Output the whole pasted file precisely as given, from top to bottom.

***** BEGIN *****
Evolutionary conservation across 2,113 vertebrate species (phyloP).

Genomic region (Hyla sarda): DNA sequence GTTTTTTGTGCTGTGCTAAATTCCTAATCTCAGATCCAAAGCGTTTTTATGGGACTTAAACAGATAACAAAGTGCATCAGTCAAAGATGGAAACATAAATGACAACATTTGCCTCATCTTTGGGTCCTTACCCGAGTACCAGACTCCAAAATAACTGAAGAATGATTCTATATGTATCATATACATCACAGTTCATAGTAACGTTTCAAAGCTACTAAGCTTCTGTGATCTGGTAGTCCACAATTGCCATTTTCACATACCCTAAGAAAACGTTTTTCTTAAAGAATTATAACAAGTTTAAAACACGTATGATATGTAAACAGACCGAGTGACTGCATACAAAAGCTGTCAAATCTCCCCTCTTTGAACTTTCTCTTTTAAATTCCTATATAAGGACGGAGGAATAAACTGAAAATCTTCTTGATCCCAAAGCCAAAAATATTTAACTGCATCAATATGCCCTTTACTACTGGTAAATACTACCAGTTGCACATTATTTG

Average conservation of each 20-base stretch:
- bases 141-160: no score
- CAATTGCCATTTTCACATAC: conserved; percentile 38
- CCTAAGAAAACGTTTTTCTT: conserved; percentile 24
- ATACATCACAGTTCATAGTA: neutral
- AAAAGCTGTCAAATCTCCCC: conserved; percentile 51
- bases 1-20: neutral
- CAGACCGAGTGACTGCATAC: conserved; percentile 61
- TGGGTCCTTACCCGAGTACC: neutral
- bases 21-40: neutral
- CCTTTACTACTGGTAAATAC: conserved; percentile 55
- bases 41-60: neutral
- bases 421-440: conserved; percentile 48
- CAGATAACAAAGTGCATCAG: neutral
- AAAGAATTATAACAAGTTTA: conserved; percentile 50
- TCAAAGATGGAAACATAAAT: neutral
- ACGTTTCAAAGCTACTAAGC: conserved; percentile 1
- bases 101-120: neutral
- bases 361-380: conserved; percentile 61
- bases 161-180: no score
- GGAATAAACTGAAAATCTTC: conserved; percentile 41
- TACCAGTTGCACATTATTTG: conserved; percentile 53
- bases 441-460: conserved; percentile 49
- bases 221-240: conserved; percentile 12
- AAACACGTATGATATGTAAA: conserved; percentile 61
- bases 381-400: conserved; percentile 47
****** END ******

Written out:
Evolutionary conservation across 2,113 vertebrate species (phyloP).

Genomic region (Hyla sarda): DNA sequence GTTTTTTGTGCTGTGCTAAATTCCTAATCTCAGATCCAAAGCGTTTTTATGGGACTTAAACAGATAACAAAGTGCATCAGTCAAAGATGGAAACATAAATGACAACATTTGCCTCATCTTTGGGTCCTTACCCGAGTACCAGACTCCAAAATAACTGAAGAATGATTCTATATGTATCATATACATCACAGTTCATAGTAACGTTTCAAAGCTACTAAGCTTCTGTGATCTGGTAGTCCACAATTGCCATTTTCACATACCCTAAGAAAACGTTTTTCTTAAAGAATTATAACAAGTTTAAAACACGTATGATATGTAAACAGACCGAGTGACTGCATACAAAAGCTGTCAAATCTCCCCTCTTTGAACTTTCTCTTTTAAATTCCTATATAAGGACGGAGGAATAAACTGAAAATCTTCTTGATCCCAAAGCCAAAAATATTTAACTGCATCAATATGCCCTTTACTACTGGTAAATACTACCAGTTGCACATTATTTG

Average conservation of each 20-base stretch:
- bases 141-160: no score
- CAATTGCCATTTTCACATAC: conserved; percentile 38
- CCTAAGAAAACGTTTTTCTT: conserved; percentile 24
- ATACATCACAGTTCATAGTA: neutral
- AAAAGCTGTCAAATCTCCCC: conserved; percentile 51
- bases 1-20: neutral
- CAGACCGAGTGACTGCATAC: conserved; percentile 61
- TGGGTCCTTACCCGAGTACC: neutral
- bases 21-40: neutral
- CCTTTACTACTGGTAAATAC: conserved; percentile 55
- bases 41-60: neutral
- bases 421-440: conserved; percentile 48
- CAGATAACAAAGTGCATCAG: neutral
- AAAGAATTATAACAAGTTTA: conserved; percentile 50
- TCAAAGATGGAAACATAAAT: neutral
- ACGTTTCAAAGCTACTAAGC: conserved; percentile 1
- bases 101-120: neutral
- bases 361-380: conserved; percentile 61
- bases 161-180: no score
- GGAATAAACTGAAAATCTTC: conserved; percentile 41
- TACCAGTTGCACATTATTTG: conserved; percentile 53
- bases 441-460: conserved; percentile 49
- bases 221-240: conserved; percentile 12
- AAACACGTATGATATGTAAA: conserved; percentile 61
- bases 381-400: conserved; percentile 47